Sidney Lumet writes about all aspects of filmmaking, from the director’s point of view: choosing projects, working with writers (he’s not a writer), style, working with actors (how to get the best out of them), working with cinematographers (style, the look of the film, lens, filters…), working with the art department (style, colour scheme, architectural style, locations…), being on set, working with editors (pace, mood, tempo, rushes, rough cut…), working with composers and sound designers, working with timers (in the film age—now in the digital age, the equivalent are colourists), and working with the studio.
In lucid prose, he writes about all aspects of filmmaking from pre-production to production to post-production, the myriad of possibilities a director has, and all the decisions a director has to make, with lots of invaluable insight and advice for young/aspiring filmmakers like me. Take this passage about editing:
That is good advice.
Earlier I was amused that both he and Tarkovsky wrote about cinema and directing but Tarkovsky’s book was called Sculpting in Time and Sidney Lumet’s was Making Movies. But the different titles also hint at their different approaches: Tarkovsky’s book is a thoughtful read, offering his thoughts on the art of cinema and the ideas behinds his own films, but Sidney Lumet’s book is more practical, and more useful.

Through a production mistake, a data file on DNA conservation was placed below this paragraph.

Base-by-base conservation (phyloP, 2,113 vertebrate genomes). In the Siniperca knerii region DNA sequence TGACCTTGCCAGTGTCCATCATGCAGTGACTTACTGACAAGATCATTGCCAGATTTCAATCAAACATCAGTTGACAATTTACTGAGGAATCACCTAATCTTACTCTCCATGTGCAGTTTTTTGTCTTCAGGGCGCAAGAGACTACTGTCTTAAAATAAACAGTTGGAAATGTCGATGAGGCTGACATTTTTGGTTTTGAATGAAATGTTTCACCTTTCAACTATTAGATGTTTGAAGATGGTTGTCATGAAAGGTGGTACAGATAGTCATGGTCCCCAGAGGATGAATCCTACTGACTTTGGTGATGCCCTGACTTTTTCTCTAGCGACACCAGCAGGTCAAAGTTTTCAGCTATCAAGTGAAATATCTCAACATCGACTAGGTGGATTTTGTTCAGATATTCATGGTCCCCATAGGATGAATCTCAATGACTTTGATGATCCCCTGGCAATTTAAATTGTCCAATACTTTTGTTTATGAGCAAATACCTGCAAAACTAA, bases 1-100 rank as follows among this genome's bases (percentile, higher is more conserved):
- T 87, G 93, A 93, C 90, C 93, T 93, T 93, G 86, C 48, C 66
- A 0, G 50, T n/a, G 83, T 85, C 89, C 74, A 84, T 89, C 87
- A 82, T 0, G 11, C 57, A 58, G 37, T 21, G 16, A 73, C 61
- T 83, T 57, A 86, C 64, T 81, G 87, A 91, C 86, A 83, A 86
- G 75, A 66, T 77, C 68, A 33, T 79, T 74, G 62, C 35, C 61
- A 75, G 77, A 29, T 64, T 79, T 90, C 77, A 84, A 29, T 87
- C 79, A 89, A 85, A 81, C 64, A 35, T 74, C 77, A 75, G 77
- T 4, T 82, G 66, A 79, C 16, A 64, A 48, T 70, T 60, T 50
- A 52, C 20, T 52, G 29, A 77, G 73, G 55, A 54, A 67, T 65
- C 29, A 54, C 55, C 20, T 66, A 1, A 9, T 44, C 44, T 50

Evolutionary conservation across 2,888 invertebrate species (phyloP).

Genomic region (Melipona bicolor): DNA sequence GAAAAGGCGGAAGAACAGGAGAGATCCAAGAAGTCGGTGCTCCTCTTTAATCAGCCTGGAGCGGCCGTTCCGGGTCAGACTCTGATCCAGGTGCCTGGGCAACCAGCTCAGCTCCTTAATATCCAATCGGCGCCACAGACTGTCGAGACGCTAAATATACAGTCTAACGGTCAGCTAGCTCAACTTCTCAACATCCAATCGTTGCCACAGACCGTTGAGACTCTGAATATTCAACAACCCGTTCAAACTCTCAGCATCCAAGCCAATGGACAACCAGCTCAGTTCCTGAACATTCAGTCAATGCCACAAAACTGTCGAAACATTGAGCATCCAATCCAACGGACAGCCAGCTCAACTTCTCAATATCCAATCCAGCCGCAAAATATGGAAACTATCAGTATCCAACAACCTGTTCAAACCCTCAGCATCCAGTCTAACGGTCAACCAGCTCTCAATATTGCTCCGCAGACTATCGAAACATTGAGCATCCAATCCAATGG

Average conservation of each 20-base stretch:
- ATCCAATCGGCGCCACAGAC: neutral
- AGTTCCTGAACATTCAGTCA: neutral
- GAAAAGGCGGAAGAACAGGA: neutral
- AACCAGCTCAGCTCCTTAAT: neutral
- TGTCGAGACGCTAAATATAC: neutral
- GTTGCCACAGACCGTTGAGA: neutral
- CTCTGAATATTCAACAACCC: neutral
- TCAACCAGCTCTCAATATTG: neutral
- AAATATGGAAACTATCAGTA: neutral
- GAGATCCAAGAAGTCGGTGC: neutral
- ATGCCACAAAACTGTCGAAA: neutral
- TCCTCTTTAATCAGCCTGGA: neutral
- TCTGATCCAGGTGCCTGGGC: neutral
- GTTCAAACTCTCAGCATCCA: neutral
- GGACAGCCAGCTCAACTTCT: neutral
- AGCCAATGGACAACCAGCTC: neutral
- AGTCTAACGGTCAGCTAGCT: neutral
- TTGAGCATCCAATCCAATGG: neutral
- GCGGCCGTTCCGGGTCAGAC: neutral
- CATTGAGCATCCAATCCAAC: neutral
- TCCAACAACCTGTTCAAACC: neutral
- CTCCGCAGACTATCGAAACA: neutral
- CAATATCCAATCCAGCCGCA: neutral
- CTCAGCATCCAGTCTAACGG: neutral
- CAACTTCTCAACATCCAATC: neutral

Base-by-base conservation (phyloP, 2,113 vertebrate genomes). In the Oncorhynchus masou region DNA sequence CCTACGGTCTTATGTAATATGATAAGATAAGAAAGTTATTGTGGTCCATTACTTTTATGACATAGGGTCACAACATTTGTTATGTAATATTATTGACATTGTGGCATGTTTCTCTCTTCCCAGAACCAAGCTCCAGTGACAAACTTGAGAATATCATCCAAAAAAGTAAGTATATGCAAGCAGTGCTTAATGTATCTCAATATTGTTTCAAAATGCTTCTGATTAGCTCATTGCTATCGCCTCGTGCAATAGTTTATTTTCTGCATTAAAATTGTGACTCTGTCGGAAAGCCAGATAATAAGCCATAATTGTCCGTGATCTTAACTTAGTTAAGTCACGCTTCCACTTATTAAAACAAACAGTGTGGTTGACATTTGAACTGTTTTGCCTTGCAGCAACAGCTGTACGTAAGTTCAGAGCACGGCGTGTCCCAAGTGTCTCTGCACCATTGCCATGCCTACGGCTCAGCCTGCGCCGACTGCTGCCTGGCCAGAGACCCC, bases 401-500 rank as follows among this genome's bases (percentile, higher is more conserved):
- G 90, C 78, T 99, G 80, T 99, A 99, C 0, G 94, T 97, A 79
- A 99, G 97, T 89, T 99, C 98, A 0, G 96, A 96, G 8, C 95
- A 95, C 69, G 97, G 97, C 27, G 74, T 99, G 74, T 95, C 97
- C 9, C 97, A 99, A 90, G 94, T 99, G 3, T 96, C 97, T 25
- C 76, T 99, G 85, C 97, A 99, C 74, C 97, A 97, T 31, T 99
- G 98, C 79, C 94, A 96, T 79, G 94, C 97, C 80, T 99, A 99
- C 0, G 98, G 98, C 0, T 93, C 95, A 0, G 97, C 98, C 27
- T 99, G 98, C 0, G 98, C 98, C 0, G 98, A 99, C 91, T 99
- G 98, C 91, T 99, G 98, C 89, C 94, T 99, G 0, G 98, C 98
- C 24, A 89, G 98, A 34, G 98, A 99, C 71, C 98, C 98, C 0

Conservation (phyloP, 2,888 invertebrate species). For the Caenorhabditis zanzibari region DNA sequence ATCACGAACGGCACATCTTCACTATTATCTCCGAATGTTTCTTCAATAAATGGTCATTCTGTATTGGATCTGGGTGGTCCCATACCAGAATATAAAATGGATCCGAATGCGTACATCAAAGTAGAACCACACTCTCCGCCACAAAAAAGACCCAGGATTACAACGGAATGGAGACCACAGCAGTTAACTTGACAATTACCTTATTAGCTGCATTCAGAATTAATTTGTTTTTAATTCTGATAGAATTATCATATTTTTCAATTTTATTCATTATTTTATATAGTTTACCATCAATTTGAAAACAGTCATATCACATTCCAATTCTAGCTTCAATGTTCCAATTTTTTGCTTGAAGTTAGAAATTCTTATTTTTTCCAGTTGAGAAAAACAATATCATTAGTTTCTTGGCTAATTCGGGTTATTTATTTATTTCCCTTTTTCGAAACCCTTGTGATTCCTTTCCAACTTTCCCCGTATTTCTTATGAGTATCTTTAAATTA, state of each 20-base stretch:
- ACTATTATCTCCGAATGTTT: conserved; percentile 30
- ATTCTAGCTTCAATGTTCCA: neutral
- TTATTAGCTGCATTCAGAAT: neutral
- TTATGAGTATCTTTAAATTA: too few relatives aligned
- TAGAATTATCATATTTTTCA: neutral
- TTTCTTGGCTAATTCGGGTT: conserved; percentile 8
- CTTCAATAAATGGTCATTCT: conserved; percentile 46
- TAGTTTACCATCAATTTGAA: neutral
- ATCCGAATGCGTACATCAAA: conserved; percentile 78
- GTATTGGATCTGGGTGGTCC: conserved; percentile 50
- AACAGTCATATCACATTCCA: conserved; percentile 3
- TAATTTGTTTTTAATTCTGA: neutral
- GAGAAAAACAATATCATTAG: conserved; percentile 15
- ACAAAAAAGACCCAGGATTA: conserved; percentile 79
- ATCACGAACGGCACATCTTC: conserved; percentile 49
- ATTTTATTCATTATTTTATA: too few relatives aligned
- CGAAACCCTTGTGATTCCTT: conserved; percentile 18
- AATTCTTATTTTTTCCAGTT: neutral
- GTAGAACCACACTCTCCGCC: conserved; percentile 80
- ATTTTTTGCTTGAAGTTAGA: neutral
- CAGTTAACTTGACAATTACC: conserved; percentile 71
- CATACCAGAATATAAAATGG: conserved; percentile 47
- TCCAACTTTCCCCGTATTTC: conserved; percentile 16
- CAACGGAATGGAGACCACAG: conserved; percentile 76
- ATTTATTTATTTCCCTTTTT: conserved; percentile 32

It’s also refreshing to read a book by a director who is not an auteur. He writes about everyone with respect and gratitude. Film is collaborative. That of course doesn’t mean that everyone in a film crew is equal, as some people seem to think in film schools. Sidney Lumet repeats throughout the book the phrase “making the same picture”, which refers to the director’s vision.
Interestingly enough, I’ve noticed that even though Sidney Lumet, throughout the book, writes with respect of actors and people in different departments of a film crew, you can tell that he doesn’t have warm feelings for studio and executives, especially in the final chapter, “The Studio”. He mentions that it helps, but also writes about the silliness of previews (early screenings for a small audience whilst a film is in late stage of post-production) and the lack of correlation between them and a financial success of a film. He writes, early in the chapter, that stars don’t make a film a hit, but later writes that studios push for stars anyway, and how it affects the budget of a film (not only the stars’ salaries but also their “limos, secretary, cook, trailer, makeup, hair, and clothes person”—“a lot of money that won’t wind up on the screen”).
But that is the problem with cinema—it is an art, but also a business.
Above all, Sidney Lumet says cinema is an art form, and:
“Commercial success has no relationship to a good or bad picture. Good pictures become hits. Good pictures become flops. Bad pictures make money, bad pictures lose money. The fact is that no one really knows.”He says:
“It’s the movies that are works of art that create this interest, even if they’re not on the 10-highest-grosses list too often.”This is a very good book.